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July 5, 2022, 1:43 p.m. EDT

Two key UK cabinet ministers quit Boris Johnson’s government

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By Associated Press

Two of Britain’s most senior Cabinet ministers have quit, a move that could spell the end of Prime Minister Boris Johnson’s leadership after months of scandals.

Treasury chief Rishi Sunak and Health Secretary Sajid Javid resigned within minutes of each other. Javid said “I can no longer continue in good conscience.”

Read the resignation letters: U.K finance minister and health secretary both resign

Johnson has been hit by allegations he failed to come clean about a lawmaker who was appointed to a senior position despite claims of sexual misconduct.

Sunak said “the public rightly expect government to be conducted properly, competently and seriously. “

“I recognize this may be my last ministerial job, but I believe these standards are worth fighting for and that is why I am resigning.”

Earlier a former top British civil servant said Tuesday that Boris Johnson’s office wasn’t telling the truth about sexual misconduct allegations against a senior member of the prime minister’s government.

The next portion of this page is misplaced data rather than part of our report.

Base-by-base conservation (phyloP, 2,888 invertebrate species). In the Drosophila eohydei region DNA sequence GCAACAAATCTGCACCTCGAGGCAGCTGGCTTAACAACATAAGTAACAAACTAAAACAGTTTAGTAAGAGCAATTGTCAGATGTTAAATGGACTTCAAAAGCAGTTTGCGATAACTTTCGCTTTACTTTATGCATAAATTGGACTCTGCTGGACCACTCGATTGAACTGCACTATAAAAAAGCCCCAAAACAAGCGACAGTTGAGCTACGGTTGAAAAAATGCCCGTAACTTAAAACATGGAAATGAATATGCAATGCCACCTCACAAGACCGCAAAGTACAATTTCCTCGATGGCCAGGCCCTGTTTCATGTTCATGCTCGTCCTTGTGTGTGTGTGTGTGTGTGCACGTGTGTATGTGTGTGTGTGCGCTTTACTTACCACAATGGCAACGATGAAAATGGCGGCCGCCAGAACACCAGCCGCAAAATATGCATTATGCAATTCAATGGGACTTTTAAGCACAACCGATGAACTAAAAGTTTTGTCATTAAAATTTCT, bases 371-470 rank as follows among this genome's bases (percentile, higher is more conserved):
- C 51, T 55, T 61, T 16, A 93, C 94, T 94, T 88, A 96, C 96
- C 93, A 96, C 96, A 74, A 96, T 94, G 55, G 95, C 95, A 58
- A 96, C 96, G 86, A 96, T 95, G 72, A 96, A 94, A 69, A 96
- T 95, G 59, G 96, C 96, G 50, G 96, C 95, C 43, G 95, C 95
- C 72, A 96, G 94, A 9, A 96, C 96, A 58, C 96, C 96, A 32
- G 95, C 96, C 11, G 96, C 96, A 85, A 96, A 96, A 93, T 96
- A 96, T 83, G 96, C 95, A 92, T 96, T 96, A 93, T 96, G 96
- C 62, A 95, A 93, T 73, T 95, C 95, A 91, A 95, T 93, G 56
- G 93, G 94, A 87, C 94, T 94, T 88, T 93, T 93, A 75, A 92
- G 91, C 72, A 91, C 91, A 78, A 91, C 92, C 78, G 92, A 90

Johnson has faced pressure to explain what he knew about previous misconduct allegations against lawmaker Chris Pincher, who resigned as deputy chief whip Thursday amid complaints that he groped two men at a private club.

The government’s explanation shifted repeatedly over the past five days. Ministers initially said Johnson was not aware of any allegations when he promoted Pincher to the post in February.

On Monday, a spokesman said Johnson knew of sexual misconduct allegations that were “either resolved or did not progress to a formal complaint.”

That account did not sit well with Simon McDonald, the most senior civil servant at the U.K. Foreign Office from 2015 to 2020. In a highly unusual move, he said Tuesday that the prime minister’s office still wasn’t telling the truth.

McDonald said in a letter to the parliamentary commissioner for standards that he received complaints about Pincher’s behavior in the summer of 2019, shortly after Pincher became a Foreign Office minister. An investigation upheld the complaint, and Pincher apologized for his actions, McDonald said.

McDonald disputed that Johnson was unaware of the allegations or that the complaints were dismissed because they had been resolved or not made formally.

“The original No. 10 line is not true, and the modification is still not accurate,” McDonald wrote, referring to the prime minister’s Downing Street office. “Mr. Johnson was briefed in person about the initiation and outcome of the investigation.

“There was a ‘formal complaint.’ Allegations were ‘resolved’ only in the sense that the investigation was completed; Mr. Pincher was not exonerated. To characterize the allegations as ‘unsubstantiated’ is therefore wrong.”

Hours after McDonald’s comments came out, Johnson’s office changed its story again, saying the prime minister forgot he was told that Pincher was the subject of an official complaint.

The office confirmed Johnson was briefed on the complaint by Foreign Office officials in 2019, a “number of months” after it took place. His office said it took some time to establish the briefing took place.

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